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Federal court hands down $40k penalty

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Miranda Brownlee
08 August 2016 — 1 minute read

An SMSF trustee has been hit with a $40,000 penalty and barred from acting as trustee by the federal court for serious contraventions involving unauthorised withdrawals.

SuperConcepts general manager of technical services and education, Peter Burgess, says the superannuation fund involved in this case, Deputy Commissioner of Taxation v Rodriguez, made unauthorised payments from the fund over a seven-year period.

“There were a significant number of withdrawals made from the fund where the client had not met a condition of release,” Mr Burgess told SMSF Adviser.

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The court found the trustee had a history of making unauthorised withdrawals. This included 12 unauthorised withdrawals in the 2010/11 financial year, totalling $70,930, which were for the personal benefit and use of the respondent.

In September 2012, the auditor issued an audit report for the 2010/2011 income year and also lodged an audit contravention report. Following this, the ATO notified the respondent the fund had been selected for audit for the period 1 July 2005 to 30 June 2011.

“What is interesting about this case is that it is a timely reminder that under the new penalty regime, unauthorised payments like this are not just a breach of the providing financial assistance rules, but also potentially a breach of the in-house asset rules, which was the case here,” Mr Burgess said.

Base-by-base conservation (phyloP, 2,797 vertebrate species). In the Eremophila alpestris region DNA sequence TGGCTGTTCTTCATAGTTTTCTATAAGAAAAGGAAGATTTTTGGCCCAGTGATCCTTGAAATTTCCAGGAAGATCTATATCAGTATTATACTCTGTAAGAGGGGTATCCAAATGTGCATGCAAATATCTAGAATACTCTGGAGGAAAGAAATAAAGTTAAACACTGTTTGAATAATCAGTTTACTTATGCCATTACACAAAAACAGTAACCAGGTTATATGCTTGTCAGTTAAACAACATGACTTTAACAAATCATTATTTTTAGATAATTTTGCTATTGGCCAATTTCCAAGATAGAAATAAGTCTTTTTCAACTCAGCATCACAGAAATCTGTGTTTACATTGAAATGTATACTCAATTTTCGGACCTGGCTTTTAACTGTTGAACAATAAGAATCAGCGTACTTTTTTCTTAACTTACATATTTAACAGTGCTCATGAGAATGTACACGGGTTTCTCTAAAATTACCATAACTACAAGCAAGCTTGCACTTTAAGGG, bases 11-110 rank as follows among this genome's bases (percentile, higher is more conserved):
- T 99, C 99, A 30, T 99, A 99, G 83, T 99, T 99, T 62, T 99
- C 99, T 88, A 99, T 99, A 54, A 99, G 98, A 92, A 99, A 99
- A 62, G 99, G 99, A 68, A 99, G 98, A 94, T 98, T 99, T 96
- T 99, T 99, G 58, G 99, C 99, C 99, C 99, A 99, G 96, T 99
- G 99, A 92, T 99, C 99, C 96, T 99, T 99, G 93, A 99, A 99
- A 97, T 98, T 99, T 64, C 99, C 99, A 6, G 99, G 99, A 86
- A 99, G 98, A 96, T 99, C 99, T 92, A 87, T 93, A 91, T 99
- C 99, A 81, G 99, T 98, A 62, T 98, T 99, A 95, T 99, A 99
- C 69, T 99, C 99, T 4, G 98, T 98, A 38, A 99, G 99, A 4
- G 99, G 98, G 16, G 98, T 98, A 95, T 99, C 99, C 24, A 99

Mr Burgess said, in this case, the value of the loans or in-house assets were over the 5 per cent limit which meant the superannuation fund had breached not only the financial assistance rules but also the in-house asset rules.

He said breaches of these two sets of rules are two of the most common breaches reported to the ATO.

“Typically, around half of the breaches that are reported to the ATO fall into one of those categories.”

Miranda Brownlee

Miranda Brownlee

 

Miranda Brownlee is the deputy editor of SMSF Adviser, which is the leading source of news, strategy and educational content for professionals working in the SMSF sector.

Since joining the team in 2014, Miranda has been responsible for breaking some of the biggest superannuation stories in Australia, and has reported extensively on technical strategy and legislative updates. Miranda has also directed SMSF Adviser's print publication for several years. 

Miranda also has broad business and financial services reporting experience, having written for titles including Investor Daily, ifa and Accountants Daily.

You can email Miranda on: This email address is being protected from spambots. You need JavaScript enabled to view it.

Federal court hands down $40k penalty
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